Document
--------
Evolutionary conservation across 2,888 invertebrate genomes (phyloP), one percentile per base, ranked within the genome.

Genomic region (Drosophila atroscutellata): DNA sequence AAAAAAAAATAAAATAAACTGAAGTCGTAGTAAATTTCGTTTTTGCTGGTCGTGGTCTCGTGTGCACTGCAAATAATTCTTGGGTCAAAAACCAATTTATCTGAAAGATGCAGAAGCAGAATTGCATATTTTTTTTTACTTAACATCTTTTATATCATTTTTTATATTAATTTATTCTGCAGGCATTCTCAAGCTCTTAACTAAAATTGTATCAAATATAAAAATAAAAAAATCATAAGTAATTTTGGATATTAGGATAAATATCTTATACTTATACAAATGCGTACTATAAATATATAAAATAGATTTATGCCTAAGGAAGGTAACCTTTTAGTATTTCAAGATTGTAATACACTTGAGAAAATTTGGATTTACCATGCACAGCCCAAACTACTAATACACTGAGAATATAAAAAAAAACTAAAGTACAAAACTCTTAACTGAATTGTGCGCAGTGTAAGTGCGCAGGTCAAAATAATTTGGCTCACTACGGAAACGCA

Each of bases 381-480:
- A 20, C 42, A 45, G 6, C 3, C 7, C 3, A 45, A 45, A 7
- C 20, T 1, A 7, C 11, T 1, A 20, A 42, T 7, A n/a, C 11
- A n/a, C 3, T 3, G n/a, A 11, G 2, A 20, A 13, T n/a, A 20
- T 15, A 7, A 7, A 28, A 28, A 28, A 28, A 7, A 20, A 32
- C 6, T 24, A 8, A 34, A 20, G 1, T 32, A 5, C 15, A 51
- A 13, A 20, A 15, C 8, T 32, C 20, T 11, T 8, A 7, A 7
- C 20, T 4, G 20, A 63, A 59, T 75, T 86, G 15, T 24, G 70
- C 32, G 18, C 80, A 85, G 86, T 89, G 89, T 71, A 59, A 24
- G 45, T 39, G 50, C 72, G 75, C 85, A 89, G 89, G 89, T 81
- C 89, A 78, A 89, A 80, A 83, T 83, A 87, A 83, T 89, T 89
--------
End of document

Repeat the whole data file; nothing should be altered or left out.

Evolutionary conservation across 2,888 invertebrate genomes (phyloP), one percentile per base, ranked within the genome.

Genomic region (Drosophila atroscutellata): DNA sequence AAAAAAAAATAAAATAAACTGAAGTCGTAGTAAATTTCGTTTTTGCTGGTCGTGGTCTCGTGTGCACTGCAAATAATTCTTGGGTCAAAAACCAATTTATCTGAAAGATGCAGAAGCAGAATTGCATATTTTTTTTTACTTAACATCTTTTATATCATTTTTTATATTAATTTATTCTGCAGGCATTCTCAAGCTCTTAACTAAAATTGTATCAAATATAAAAATAAAAAAATCATAAGTAATTTTGGATATTAGGATAAATATCTTATACTTATACAAATGCGTACTATAAATATATAAAATAGATTTATGCCTAAGGAAGGTAACCTTTTAGTATTTCAAGATTGTAATACACTTGAGAAAATTTGGATTTACCATGCACAGCCCAAACTACTAATACACTGAGAATATAAAAAAAAACTAAAGTACAAAACTCTTAACTGAATTGTGCGCAGTGTAAGTGCGCAGGTCAAAATAATTTGGCTCACTACGGAAACGCA

Each of bases 381-480:
- A 20, C 42, A 45, G 6, C 3, C 7, C 3, A 45, A 45, A 7
- C 20, T 1, A 7, C 11, T 1, A 20, A 42, T 7, A n/a, C 11
- A n/a, C 3, T 3, G n/a, A 11, G 2, A 20, A 13, T n/a, A 20
- T 15, A 7, A 7, A 28, A 28, A 28, A 28, A 7, A 20, A 32
- C 6, T 24, A 8, A 34, A 20, G 1, T 32, A 5, C 15, A 51
- A 13, A 20, A 15, C 8, T 32, C 20, T 11, T 8, A 7, A 7
- C 20, T 4, G 20, A 63, A 59, T 75, T 86, G 15, T 24, G 70
- C 32, G 18, C 80, A 85, G 86, T 89, G 89, T 71, A 59, A 24
- G 45, T 39, G 50, C 72, G 75, C 85, A 89, G 89, G 89, T 81
- C 89, A 78, A 89, A 80, A 83, T 83, A 87, A 83, T 89, T 89